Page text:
“Every musical style, if it’s your favorite, regardless of what it is,” Hodges said, “activates the part of the brain that says ‘Hey, I am a human being and this is how I feel about my humanity.’”
In recent years, research made possible through new imaging techniques that can show what the brain is doing in real-time has shown that music definitely has some neurological benefit. Wake Forest Baptist Medical Center researcher John Burdette found in a 2014 study that just listening to one’s favorite music changed the connections between auditory brain areas and the hippocampus, a part of the brain that’s “responsible for memory and social emotional consolidation.”
Other research has explored how people with dementia are able to recall music lyrics, despite profound memory loss, and a recent study found that people who started music training when young had stronger structural connections in the auditory regions of their brains.
Healing through music
Thompson taught her students how to compose music in addition to playing, allowing them to further express themselves.
Incarcerated children are more likely to have exposure to adverse childhood experiences (ACEs), defined as potentially traumatic events that occur in childhood, according to the Centers for Disease Control and Prevention.
The research shows that even as children accumulate such ACEs as the incarceration or loss of a parent, witnessing violence or having a close relative with mental illness, it puts them at higher risk of poor educational attainment, substance use and even physical health problems such as cancer in adulthood.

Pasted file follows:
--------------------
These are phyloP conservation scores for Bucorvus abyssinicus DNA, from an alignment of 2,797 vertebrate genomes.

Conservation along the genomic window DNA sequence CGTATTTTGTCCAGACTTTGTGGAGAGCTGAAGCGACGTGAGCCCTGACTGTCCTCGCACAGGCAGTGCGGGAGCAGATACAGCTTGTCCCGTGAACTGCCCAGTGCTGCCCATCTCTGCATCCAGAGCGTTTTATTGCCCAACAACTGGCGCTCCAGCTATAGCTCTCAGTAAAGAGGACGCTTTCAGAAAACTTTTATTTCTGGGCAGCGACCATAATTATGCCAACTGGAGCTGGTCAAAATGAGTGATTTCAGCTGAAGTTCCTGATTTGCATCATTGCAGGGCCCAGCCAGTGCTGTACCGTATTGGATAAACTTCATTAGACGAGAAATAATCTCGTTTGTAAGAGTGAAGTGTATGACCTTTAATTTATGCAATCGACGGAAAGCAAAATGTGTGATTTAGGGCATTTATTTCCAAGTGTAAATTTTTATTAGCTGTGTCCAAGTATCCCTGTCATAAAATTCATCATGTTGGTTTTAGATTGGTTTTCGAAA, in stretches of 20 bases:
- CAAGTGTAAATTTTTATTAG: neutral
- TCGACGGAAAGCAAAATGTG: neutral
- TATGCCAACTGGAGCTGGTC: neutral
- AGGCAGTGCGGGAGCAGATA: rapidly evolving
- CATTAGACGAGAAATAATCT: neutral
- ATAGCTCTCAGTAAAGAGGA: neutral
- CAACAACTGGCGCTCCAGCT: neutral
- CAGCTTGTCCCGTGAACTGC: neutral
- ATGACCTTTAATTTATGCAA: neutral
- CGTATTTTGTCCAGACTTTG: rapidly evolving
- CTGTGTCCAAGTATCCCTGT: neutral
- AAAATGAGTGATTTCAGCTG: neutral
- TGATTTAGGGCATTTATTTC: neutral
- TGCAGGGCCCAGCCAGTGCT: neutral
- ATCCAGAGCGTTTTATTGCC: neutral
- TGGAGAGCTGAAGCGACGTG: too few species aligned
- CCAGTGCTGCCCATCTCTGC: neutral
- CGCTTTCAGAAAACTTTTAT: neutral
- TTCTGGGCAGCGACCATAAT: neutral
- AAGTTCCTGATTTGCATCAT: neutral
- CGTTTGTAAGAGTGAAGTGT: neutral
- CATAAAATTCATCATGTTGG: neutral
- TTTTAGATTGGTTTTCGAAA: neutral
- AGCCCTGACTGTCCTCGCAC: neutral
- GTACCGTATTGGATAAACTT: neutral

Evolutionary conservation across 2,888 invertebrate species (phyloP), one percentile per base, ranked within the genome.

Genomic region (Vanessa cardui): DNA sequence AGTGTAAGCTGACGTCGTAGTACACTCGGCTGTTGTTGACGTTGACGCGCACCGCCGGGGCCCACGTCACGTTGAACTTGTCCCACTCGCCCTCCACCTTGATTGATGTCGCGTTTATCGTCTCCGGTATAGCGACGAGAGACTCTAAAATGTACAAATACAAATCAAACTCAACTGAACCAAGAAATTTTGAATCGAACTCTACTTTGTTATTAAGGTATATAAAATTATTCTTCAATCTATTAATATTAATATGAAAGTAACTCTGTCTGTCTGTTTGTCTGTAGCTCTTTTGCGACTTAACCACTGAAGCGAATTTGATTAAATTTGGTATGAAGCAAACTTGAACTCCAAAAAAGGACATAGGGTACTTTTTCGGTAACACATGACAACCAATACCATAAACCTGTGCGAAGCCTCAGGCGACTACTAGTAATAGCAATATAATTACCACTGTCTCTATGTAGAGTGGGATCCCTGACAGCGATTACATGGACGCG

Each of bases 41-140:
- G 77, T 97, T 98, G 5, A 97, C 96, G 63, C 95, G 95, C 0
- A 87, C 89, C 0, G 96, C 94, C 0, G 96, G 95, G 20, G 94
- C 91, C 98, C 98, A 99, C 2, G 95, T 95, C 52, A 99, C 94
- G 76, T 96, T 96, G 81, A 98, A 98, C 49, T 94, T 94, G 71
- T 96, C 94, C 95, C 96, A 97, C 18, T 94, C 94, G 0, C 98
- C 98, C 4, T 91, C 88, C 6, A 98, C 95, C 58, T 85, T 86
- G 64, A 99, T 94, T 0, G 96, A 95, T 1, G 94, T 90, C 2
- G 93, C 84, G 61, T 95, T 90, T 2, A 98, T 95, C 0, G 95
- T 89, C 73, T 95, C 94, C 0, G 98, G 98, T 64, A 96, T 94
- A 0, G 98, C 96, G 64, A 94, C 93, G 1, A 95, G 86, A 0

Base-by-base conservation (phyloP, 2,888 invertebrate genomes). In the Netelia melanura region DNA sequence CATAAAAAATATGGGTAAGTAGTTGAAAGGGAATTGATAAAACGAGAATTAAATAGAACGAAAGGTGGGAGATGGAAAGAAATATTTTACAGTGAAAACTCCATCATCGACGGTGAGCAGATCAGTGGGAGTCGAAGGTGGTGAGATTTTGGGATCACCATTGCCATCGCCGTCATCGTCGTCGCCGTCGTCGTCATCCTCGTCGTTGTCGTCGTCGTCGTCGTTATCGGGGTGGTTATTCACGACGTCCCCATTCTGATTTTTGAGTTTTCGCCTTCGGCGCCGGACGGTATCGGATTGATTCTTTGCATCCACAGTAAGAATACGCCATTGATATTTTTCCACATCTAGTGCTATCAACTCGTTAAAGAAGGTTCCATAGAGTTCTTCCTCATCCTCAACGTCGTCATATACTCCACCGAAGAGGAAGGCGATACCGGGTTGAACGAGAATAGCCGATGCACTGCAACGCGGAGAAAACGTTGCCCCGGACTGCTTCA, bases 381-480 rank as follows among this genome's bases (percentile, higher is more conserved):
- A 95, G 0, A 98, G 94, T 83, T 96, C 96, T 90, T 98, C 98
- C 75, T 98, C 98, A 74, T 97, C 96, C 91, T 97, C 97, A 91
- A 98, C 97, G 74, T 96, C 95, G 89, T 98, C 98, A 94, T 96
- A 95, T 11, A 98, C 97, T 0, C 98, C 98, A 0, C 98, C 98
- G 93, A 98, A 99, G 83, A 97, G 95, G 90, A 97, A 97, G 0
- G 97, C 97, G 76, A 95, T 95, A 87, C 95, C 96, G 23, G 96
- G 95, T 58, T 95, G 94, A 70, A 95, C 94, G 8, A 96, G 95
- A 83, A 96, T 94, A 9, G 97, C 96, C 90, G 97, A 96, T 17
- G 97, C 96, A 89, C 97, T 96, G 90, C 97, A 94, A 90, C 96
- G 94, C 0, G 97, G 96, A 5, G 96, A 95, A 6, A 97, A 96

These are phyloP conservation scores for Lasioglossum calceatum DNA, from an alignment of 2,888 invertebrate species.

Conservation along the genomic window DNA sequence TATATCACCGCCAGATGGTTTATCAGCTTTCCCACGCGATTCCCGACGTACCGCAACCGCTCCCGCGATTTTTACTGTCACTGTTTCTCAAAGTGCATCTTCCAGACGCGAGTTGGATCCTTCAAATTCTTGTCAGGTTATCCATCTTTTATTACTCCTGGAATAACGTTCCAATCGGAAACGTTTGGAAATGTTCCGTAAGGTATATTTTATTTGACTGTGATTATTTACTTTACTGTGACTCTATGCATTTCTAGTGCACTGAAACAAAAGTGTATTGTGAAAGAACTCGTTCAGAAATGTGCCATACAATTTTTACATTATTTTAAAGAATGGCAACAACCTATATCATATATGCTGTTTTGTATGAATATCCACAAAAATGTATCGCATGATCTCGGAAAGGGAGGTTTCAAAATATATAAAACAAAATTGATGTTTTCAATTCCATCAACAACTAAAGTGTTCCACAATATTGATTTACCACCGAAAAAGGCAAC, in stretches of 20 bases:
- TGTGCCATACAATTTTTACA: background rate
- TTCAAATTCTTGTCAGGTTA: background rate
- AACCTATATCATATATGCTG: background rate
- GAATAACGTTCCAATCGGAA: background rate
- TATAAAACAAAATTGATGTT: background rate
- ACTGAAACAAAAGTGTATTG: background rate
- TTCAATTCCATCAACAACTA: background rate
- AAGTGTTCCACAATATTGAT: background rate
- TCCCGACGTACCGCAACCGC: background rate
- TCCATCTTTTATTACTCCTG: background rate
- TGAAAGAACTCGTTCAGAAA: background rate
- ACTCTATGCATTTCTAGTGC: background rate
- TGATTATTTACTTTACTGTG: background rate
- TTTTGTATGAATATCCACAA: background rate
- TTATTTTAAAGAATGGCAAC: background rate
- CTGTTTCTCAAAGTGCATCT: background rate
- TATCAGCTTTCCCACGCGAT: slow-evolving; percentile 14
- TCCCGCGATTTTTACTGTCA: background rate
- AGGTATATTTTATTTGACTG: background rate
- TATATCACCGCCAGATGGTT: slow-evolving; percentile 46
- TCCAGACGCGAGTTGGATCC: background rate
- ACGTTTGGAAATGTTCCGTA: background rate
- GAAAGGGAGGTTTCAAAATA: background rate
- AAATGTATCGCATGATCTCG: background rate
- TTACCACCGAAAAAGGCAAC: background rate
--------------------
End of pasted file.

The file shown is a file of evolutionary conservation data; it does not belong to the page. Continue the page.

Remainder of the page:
It can be hard for traumatized people to open up, Hodges said. Music can help.
One student in Chatham Strings composed a piece about the loss of a parent. The orchestra performed that piece, “Motherly Love.”
Encouraging reliability and reliance on others
Playing music and being part of an ensemble involves coordination and teamwork, but it also requires expression — as an individual and as a group.
“Everybody plays an important role,” Hodges said. “Not everybody can play first as well. So it’s a tricky balance.”
Tucker said her organization, Kidznotes, works to create a “community through music.”
“The dynamics of orchestra works is very similar to how you create an intentional community outside of the program,” she said.
Members of an orchestra support each other the same way they might support their neighbors or family members outside the orchestra. Just like in life, orchestra is more than just “playing your part,” she said.
In Chatham Strings, Thompson said students quickly realized that if one person missed class, they wouldn’t sound as good. Students then felt a responsibility not only to themselves or Thompson, but to the group itself.
“There’s a sense of responsibility,” Thompson said. “Of course, did that make them always make the right decisions? No. Does it do for any of us? But it had impact on them wanting to be responsible and be a part.”
The pandemic has affected how both groups feel that community through music.
Kidznotes was forced to go online as schools went online, and for some children that meant attending their group violin lessons from the McDonald’s parking lot because that was where there was Wi-Fi, Tucker said.
For children in school during COVID, life is hard and unpredictable, Tucker said.
The pandemic changed the way we feel community through music. But music still found a way.
As lockdowns began in countries around the world, videos of people playing trumpet or singing from their apartments circled around social media.
In the end, it comes down to joy.
That joy that music is so apt to bring is still retrievable despite the world. And that joy, that meaningful experience is something that anybody can experience, no matter your age, your cognitive ability or your numbers, Hodges said.
This article first appeared on North Carolina Health News and is republished here under a Creative Commons license.
Comments are closed.